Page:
After Rodriguez left the Marlins, he joined the Indians organization as manager of Class A Advanced Carolina for the 2012 season. The next year, he managed Double-A Akron, and in 2014 he became infield coordinator, allowing him to work across multiple levels. During the offseasons, he was working in the Liga de Béisbol Profesional Roberto Clemente in Puerto Rico, serving in a number of roles, including the director of operations in 2015.

Following three seasons with the Indians, Rodriguez was hired by the Padres organization to be the manager of Class A Advanced Lake Elsinore starting in 2017. He spent two years there before jumping up to Triple-A El Paso in 2019 and was slated to return before the 2020 Minor League season was canceled.

Throughout his time working in player development, Rodriguez has been guided by a desire to provide for a younger generation something that he wishes he'd had as he clawed his way through the Yankees, Padres and Twins systems, ultimately cracking the Majors with New York in 1982 and San Diego in 1983 and 1985.

“I did play in the big leagues, but I could have done better if I would've had better coaches," he said. "I just want to make sure that what I didn't have back then -- that was 1980-something -- they can get that information and that mental toughness and that awareness on where they're at and how everything works in the Minor Leagues, how everything works in the baseball industry. So that was my mission, trying to relay that information to the players."

That commitment to illuminating pathways to success extends to his work back home, too. Rodriguez served as the skipper for Team Puerto Rico in the World Baseball Classic during the last two tournaments (2013, 2017). For his two turns at the helm, Puerto Rico has two silver medals -- its only hardware in the WBC's four-tournament history. Managing Team Puerto Rico in a showcase of the world's best baseball players was an accomplishment he treasures as much as any.

"It was an honor, because that could have been anybody,” Rodriguez said. “Because, I mean, there's so much talent here in Puerto Rico to manage that team. But then in 2012, when they announced, the president of the baseball federation in Puerto Rico, they called me and he announced that to the press. That was ... as great as being named the manager of the Marlins. ... I think it's my best professional experience, managing the team from Puerto Rico.”

Edwin Rodriguez got analytical with then-Padres prospect Hudson Potts in 2018.Josh Jackson/

Rodriguez will never forget the excitement of Puerto Rican fans when the team -- led by the likes of Yadier Molina and Francisco Lindor -- made its exhilarating run to the championship round.

“The best experience was, and the best feeling is, uniting the whole country,” he said. “It was amazing. More than winning, more than playing and managing the WBC team. We've seen the whole country for two weeks together. And people that -- someone that, a lot of them, they didn't know anything about baseball. Everything stopped in Puerto Rico, everything stopped. Literally, everything stopped just to watch those games. So that means more than the fact that I was managing that team."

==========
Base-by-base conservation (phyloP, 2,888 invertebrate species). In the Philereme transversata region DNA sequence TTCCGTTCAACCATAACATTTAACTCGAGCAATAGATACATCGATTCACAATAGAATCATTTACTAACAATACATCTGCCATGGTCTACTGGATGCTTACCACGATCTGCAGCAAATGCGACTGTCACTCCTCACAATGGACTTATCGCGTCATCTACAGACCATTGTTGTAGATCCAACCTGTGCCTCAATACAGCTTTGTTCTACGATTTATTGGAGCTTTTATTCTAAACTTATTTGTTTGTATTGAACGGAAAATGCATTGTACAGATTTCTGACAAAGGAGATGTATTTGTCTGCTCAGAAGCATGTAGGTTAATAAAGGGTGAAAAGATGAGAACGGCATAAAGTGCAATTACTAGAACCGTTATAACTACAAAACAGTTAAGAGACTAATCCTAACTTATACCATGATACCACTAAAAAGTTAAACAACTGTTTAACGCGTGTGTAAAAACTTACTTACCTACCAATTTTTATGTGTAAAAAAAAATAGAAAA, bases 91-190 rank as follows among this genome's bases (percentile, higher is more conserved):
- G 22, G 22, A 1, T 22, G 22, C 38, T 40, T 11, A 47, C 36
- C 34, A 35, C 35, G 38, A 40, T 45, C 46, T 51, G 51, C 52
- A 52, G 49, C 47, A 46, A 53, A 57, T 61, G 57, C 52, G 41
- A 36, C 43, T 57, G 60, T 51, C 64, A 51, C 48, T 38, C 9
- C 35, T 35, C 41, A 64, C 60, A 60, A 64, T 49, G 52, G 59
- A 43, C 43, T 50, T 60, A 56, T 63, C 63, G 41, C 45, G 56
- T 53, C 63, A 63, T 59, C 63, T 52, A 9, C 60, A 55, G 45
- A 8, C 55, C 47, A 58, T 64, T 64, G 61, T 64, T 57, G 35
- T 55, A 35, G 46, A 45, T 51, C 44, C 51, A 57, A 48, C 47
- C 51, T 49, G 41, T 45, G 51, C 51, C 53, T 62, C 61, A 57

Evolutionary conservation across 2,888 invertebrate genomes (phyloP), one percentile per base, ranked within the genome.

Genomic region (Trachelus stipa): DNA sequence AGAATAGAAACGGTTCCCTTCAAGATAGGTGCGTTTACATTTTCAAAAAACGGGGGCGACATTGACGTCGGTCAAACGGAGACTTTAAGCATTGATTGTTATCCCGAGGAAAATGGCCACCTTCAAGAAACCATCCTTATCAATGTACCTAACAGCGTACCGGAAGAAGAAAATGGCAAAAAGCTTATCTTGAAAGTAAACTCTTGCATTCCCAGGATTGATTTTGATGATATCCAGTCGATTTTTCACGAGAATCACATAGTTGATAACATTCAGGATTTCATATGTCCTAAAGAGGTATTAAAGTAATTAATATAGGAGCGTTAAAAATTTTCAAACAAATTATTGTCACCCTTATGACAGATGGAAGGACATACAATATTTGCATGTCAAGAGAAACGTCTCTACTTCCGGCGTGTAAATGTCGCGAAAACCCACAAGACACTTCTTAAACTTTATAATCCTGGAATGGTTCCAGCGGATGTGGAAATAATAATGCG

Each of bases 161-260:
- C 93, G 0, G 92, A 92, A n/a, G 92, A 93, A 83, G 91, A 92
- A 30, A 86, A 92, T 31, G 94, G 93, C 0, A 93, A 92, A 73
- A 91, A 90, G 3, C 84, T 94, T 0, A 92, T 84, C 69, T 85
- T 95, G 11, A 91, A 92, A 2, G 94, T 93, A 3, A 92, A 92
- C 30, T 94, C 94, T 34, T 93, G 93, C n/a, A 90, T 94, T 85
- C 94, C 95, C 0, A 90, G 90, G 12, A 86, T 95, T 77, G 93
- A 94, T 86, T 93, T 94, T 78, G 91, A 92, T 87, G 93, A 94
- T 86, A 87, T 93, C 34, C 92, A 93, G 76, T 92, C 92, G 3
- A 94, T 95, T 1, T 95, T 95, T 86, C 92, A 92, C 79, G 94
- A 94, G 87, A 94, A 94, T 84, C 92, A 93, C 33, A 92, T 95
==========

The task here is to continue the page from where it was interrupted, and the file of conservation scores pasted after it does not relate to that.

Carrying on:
By the time he was part of that electrifying force, though, Rodriguez had already made less celebrated but arguably as meaningful contributions to Puerto Rico's prominence in baseball, and vice versa. While with the Indians organization, he spent three years as the executive director of the Puerto Rico Baseball Academy and High School in Gurabo. In that position, he oversaw the instruction of some of the country’s best young prospects and played a key role in their development -- both as baseball players and as young men ready to take on the world.

Working with teenagers was a new challenge for Rodriguez, but he relished the opportunity.

"I had the chance that I never had before to work with the kids, with you know, 14-, 15-year-olds,” he said. “They're the best talent in Puerto Rico. They were [all] pretty much in that academy. I never had the chance to work with the amateur prospects [before]. ... That was part of a great experience for me working in that academy."

Rodriguez anticipates returning to El Paso in 2021, and he likely still has several seasons ahead of him on the bench. A return to the Majors is probably not impossible, although he’s clearly focused on developing players in the Minors.

But no matter what comes next, he’s eternally grateful for the career he’s had. He’s led his homeland on the world’s biggest stage, played a key role in developing several of the game’s brightest stars and shaped the lives of young players on and off the field.

“I feel blessed,” he said. “Because all of the players -- not only the ones that everybody got to know. There's superstars like Yadi Molina, the Lindors, but all those guys that went up to college to finish their degrees, to make a career, not only in baseball but a professional career. I've been blessed to be able to have that opportunity and to be able -- and most important, to look at my family and the family being proud of what I did in my career. That's the number one on my list, that my daughter, my son, my brother, the whole family feels proud, and definitely my parents."

Jordan Wolf is a contributor to Follow him on Twitter: @byjordanwolf.